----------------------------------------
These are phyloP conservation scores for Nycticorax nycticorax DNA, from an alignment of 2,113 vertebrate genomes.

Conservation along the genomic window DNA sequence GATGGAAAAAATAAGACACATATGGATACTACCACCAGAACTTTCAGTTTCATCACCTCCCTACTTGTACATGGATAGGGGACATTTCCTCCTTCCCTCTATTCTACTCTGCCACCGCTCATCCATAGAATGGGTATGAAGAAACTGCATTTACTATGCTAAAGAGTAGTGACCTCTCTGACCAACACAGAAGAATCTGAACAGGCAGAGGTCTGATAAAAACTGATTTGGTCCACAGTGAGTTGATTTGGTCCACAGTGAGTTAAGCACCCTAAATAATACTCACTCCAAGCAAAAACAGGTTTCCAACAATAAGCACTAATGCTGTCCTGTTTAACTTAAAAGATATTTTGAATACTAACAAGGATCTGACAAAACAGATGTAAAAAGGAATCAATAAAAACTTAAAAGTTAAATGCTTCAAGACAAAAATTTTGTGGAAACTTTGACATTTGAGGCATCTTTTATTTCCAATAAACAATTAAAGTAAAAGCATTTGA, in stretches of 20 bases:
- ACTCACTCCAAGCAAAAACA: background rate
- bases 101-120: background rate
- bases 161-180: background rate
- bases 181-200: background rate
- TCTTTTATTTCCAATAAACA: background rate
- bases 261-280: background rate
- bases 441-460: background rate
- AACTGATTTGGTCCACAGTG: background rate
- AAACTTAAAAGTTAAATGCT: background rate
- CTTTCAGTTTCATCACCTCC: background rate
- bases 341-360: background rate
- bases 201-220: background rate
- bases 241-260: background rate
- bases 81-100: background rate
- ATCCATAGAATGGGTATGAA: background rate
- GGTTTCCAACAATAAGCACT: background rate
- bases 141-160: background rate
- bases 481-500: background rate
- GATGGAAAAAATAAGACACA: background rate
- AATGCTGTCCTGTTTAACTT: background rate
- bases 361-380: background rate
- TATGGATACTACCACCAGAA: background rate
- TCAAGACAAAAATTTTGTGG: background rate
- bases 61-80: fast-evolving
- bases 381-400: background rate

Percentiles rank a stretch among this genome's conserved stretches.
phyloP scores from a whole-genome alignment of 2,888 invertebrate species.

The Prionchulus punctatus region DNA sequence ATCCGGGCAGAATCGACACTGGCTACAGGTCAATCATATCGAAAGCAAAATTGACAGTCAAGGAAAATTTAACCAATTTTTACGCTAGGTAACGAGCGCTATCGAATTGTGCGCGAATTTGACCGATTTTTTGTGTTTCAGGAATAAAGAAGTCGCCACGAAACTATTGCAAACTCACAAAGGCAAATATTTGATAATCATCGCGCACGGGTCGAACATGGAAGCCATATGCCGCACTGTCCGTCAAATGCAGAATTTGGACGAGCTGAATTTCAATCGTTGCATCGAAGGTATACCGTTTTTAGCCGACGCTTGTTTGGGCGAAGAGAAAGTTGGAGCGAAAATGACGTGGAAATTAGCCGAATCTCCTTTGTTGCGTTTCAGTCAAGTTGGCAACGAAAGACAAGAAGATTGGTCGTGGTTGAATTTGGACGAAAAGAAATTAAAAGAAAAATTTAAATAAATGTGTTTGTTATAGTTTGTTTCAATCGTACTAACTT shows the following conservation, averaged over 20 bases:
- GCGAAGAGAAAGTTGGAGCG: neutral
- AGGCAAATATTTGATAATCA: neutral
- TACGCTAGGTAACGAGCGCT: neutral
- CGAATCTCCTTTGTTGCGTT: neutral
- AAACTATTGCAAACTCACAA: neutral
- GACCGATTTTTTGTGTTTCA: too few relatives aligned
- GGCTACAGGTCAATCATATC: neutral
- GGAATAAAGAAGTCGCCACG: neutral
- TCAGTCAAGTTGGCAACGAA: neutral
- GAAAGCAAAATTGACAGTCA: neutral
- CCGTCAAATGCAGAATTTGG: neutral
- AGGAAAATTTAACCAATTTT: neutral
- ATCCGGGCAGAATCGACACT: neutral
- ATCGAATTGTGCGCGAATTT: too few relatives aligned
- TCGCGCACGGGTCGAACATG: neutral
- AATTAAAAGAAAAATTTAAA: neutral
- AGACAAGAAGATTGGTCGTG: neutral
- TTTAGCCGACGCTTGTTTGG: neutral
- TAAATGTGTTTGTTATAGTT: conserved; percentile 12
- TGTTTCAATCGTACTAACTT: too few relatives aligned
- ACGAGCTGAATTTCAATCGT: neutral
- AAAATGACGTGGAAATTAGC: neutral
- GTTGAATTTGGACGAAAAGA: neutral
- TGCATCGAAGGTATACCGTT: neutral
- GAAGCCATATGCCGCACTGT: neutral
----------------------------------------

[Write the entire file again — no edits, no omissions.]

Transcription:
These are phyloP conservation scores for Nycticorax nycticorax DNA, from an alignment of 2,113 vertebrate genomes.

Conservation along the genomic window DNA sequence GATGGAAAAAATAAGACACATATGGATACTACCACCAGAACTTTCAGTTTCATCACCTCCCTACTTGTACATGGATAGGGGACATTTCCTCCTTCCCTCTATTCTACTCTGCCACCGCTCATCCATAGAATGGGTATGAAGAAACTGCATTTACTATGCTAAAGAGTAGTGACCTCTCTGACCAACACAGAAGAATCTGAACAGGCAGAGGTCTGATAAAAACTGATTTGGTCCACAGTGAGTTGATTTGGTCCACAGTGAGTTAAGCACCCTAAATAATACTCACTCCAAGCAAAAACAGGTTTCCAACAATAAGCACTAATGCTGTCCTGTTTAACTTAAAAGATATTTTGAATACTAACAAGGATCTGACAAAACAGATGTAAAAAGGAATCAATAAAAACTTAAAAGTTAAATGCTTCAAGACAAAAATTTTGTGGAAACTTTGACATTTGAGGCATCTTTTATTTCCAATAAACAATTAAAGTAAAAGCATTTGA, in stretches of 20 bases:
- ACTCACTCCAAGCAAAAACA: background rate
- bases 101-120: background rate
- bases 161-180: background rate
- bases 181-200: background rate
- TCTTTTATTTCCAATAAACA: background rate
- bases 261-280: background rate
- bases 441-460: background rate
- AACTGATTTGGTCCACAGTG: background rate
- AAACTTAAAAGTTAAATGCT: background rate
- CTTTCAGTTTCATCACCTCC: background rate
- bases 341-360: background rate
- bases 201-220: background rate
- bases 241-260: background rate
- bases 81-100: background rate
- ATCCATAGAATGGGTATGAA: background rate
- GGTTTCCAACAATAAGCACT: background rate
- bases 141-160: background rate
- bases 481-500: background rate
- GATGGAAAAAATAAGACACA: background rate
- AATGCTGTCCTGTTTAACTT: background rate
- bases 361-380: background rate
- TATGGATACTACCACCAGAA: background rate
- TCAAGACAAAAATTTTGTGG: background rate
- bases 61-80: fast-evolving
- bases 381-400: background rate

Percentiles rank a stretch among this genome's conserved stretches.
phyloP scores from a whole-genome alignment of 2,888 invertebrate species.

The Prionchulus punctatus region DNA sequence ATCCGGGCAGAATCGACACTGGCTACAGGTCAATCATATCGAAAGCAAAATTGACAGTCAAGGAAAATTTAACCAATTTTTACGCTAGGTAACGAGCGCTATCGAATTGTGCGCGAATTTGACCGATTTTTTGTGTTTCAGGAATAAAGAAGTCGCCACGAAACTATTGCAAACTCACAAAGGCAAATATTTGATAATCATCGCGCACGGGTCGAACATGGAAGCCATATGCCGCACTGTCCGTCAAATGCAGAATTTGGACGAGCTGAATTTCAATCGTTGCATCGAAGGTATACCGTTTTTAGCCGACGCTTGTTTGGGCGAAGAGAAAGTTGGAGCGAAAATGACGTGGAAATTAGCCGAATCTCCTTTGTTGCGTTTCAGTCAAGTTGGCAACGAAAGACAAGAAGATTGGTCGTGGTTGAATTTGGACGAAAAGAAATTAAAAGAAAAATTTAAATAAATGTGTTTGTTATAGTTTGTTTCAATCGTACTAACTT shows the following conservation, averaged over 20 bases:
- GCGAAGAGAAAGTTGGAGCG: neutral
- AGGCAAATATTTGATAATCA: neutral
- TACGCTAGGTAACGAGCGCT: neutral
- CGAATCTCCTTTGTTGCGTT: neutral
- AAACTATTGCAAACTCACAA: neutral
- GACCGATTTTTTGTGTTTCA: too few relatives aligned
- GGCTACAGGTCAATCATATC: neutral
- GGAATAAAGAAGTCGCCACG: neutral
- TCAGTCAAGTTGGCAACGAA: neutral
- GAAAGCAAAATTGACAGTCA: neutral
- CCGTCAAATGCAGAATTTGG: neutral
- AGGAAAATTTAACCAATTTT: neutral
- ATCCGGGCAGAATCGACACT: neutral
- ATCGAATTGTGCGCGAATTT: too few relatives aligned
- TCGCGCACGGGTCGAACATG: neutral
- AATTAAAAGAAAAATTTAAA: neutral
- AGACAAGAAGATTGGTCGTG: neutral
- TTTAGCCGACGCTTGTTTGG: neutral
- TAAATGTGTTTGTTATAGTT: conserved; percentile 12
- TGTTTCAATCGTACTAACTT: too few relatives aligned
- ACGAGCTGAATTTCAATCGT: neutral
- AAAATGACGTGGAAATTAGC: neutral
- GTTGAATTTGGACGAAAAGA: neutral
- TGCATCGAAGGTATACCGTT: neutral
- GAAGCCATATGCCGCACTGT: neutral